Prime minister hits out at pace of coronavirus vaccination in Estonia

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Prime Minister Kaja Kallas (Reform) Source: Siim Lõvi /ERR

The pace of vaccination against coronavirus in Estonia is currently too slow, Prime Minister Kaja Kallas (Reform) says. Changes may be needed at management level to resolve the issue, she adds.

Speaking at the traditional government press conference Thursday, Kallas said that: "There really are too many problems with vaccinations, and the pace is too slow. We are not happy with the outlook."

The Health Board's (Terviseamet) own data reveals over 552,000 people in Estonia have received a full course of vaccine doses, with over 630,00 having received at least one dose. Estonia's population is a little over 1.3 million, meaning around 48 percent of the populace has been vaccinated against the virus.

This compares with close to 70 percent for Finland all told, though the figure for those who have completed the course is reportedly lower, at a little under 32 percent.

Kallas added that she had: "Also talked to the Minister of Health and Labor [Tanel Kiik] about it several times. In my opinion, leading officials at the Ministry of Social Affairs have not been able to offer new solutions for some time, in order to accelerate the pace.

The prime minister had announced she was searching for answers on the issue earlier this week, from the health minister specifically; the latter said that an updated vaccination plan would be published later this week.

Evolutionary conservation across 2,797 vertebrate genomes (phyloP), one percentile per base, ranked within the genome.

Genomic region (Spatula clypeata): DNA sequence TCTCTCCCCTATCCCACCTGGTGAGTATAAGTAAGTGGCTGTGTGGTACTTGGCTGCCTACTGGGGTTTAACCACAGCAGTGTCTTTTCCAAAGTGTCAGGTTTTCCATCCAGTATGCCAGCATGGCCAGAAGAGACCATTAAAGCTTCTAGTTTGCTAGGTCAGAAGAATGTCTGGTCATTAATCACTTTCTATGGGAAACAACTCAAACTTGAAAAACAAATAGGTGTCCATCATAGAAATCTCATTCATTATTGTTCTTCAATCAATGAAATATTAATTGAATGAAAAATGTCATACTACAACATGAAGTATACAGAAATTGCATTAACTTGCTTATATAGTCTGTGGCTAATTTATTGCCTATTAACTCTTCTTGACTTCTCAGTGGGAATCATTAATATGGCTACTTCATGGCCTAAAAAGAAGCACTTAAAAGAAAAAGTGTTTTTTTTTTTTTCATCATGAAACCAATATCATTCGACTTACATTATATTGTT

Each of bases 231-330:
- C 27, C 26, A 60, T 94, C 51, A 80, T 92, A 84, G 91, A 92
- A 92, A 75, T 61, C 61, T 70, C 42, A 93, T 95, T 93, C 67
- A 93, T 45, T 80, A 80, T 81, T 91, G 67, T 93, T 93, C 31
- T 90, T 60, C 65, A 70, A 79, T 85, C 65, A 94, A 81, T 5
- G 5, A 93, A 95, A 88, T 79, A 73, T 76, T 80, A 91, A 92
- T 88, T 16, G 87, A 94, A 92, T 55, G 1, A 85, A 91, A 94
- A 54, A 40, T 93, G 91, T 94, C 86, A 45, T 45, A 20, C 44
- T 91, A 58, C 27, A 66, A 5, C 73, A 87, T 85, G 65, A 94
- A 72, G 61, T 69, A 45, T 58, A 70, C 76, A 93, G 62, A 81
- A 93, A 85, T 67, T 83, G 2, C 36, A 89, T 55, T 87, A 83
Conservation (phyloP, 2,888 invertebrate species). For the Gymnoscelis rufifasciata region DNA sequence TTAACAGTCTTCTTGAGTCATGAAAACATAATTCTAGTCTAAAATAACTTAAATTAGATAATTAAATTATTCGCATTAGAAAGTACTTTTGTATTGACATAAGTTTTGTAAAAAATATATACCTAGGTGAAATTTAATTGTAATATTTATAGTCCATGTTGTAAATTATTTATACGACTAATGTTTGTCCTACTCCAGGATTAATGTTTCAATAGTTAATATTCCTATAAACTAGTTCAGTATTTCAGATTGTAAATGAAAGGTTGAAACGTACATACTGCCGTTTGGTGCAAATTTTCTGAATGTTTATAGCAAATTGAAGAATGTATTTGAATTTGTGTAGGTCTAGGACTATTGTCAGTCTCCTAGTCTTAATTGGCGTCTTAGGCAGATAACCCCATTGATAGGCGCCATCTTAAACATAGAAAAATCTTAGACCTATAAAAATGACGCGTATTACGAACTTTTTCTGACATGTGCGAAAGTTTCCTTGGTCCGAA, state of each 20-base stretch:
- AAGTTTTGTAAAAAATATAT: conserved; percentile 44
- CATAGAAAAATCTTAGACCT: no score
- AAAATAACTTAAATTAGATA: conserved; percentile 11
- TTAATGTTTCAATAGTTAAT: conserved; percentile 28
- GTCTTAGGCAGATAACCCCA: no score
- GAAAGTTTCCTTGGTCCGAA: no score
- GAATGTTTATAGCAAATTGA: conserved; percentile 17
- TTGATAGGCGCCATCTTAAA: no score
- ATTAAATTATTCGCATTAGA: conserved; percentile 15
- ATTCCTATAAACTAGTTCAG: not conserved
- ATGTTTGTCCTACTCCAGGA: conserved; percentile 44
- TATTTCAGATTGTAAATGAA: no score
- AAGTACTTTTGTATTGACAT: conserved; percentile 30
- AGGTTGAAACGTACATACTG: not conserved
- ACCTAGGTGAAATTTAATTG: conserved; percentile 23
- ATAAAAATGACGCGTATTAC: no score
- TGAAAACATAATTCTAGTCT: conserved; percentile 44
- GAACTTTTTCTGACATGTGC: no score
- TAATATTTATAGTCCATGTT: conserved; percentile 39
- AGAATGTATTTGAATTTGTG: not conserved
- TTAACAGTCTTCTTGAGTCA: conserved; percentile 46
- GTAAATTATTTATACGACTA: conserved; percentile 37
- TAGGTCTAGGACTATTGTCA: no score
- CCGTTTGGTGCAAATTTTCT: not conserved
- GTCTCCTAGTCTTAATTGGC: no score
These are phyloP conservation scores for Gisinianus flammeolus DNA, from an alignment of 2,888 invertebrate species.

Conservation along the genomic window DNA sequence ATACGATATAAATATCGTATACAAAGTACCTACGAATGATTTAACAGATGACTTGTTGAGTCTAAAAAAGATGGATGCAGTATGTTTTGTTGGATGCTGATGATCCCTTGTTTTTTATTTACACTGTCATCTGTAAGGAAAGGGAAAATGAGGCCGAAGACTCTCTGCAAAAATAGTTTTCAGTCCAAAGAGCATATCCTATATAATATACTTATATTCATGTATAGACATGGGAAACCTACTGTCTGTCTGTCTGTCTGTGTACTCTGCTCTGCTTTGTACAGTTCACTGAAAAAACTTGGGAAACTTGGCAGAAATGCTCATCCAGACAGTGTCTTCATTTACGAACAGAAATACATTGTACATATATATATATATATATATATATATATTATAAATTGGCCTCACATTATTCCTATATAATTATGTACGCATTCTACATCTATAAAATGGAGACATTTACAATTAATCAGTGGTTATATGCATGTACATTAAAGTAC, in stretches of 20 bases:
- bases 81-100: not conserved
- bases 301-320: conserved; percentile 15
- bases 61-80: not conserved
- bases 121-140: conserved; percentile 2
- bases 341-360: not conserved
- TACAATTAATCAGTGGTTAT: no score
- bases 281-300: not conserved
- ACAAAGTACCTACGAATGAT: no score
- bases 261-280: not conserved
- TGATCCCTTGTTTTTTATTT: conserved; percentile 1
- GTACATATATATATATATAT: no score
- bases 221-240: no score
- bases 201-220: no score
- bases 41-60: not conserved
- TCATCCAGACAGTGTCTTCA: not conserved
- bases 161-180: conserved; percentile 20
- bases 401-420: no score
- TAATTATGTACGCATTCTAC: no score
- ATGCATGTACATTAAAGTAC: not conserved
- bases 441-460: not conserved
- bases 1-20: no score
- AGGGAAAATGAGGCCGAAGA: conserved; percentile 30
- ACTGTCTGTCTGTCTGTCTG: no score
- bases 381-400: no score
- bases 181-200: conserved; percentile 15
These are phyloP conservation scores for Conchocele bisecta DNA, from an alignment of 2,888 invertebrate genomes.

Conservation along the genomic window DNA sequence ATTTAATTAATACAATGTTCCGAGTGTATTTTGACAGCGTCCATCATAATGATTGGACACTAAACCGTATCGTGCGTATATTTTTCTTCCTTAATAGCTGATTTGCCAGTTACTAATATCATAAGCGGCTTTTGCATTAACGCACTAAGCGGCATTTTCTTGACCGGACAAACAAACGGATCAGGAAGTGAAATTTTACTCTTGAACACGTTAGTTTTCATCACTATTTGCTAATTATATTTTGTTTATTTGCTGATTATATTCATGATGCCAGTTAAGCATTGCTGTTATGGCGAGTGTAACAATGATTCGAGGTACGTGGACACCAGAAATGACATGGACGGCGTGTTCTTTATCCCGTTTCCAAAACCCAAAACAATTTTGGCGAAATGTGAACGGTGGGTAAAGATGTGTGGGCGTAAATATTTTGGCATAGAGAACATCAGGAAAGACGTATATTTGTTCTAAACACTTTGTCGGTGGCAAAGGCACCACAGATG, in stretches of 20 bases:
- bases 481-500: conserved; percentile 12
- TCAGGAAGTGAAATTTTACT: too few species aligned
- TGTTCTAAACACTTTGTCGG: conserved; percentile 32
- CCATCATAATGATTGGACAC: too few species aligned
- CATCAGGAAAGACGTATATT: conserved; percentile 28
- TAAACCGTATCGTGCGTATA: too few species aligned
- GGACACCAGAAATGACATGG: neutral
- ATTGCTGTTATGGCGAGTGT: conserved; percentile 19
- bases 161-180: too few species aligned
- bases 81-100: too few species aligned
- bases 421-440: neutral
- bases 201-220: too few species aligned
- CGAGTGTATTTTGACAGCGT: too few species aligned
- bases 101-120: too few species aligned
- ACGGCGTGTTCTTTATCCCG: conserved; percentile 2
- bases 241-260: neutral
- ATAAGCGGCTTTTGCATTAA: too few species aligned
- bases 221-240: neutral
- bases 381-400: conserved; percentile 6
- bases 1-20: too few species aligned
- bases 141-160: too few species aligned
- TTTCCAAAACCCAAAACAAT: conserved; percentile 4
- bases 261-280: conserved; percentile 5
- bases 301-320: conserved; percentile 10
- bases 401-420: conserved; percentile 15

Kallas herself only got her first vaccine does on Wednesday. Since she had contracted the virus in March, she had followed medical professionals' recommendations to wait around six months after recovery, before getting inoculated.

Kallas added that it was clear that management-level changes were needed, and that the near future would reveal how and when this would happen.

Health minister: Let's focus on solutions not culpability

Health minister Tanel Kiik (Center) spoke right after the prime minister at Thursday's press conference, and said that searching for solutions was more important than finding culprits.

Bottlenecks need to be identified, including those which may have been responsible for varying vaccination rates in different counties. "The pace could be even faster, but this requires both free vaccination times and those who are willing to take them," Kiik said.

Vaccination coverage among the elderly has consistently been lagging behind in Ida-Viru County, according to the Health Board.

As to the proposed personnel changes, Kiik said that: "Some changes have already been made and are coming in August-September," adding that h would not say who exactly, though mentioned the posts of social affairs ministry undersecretary (Maris Jesse was recently replaced in this role by Heidi Alasepp - ed.) and that of vaccination chief (Marek Seer - ed.).

"We are also waiting for the reports of the Health Board's cold storage incident, and the problem areas and liability issues. These must be looked as a whole," Kiik said.

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Editor: Andrew Whyte

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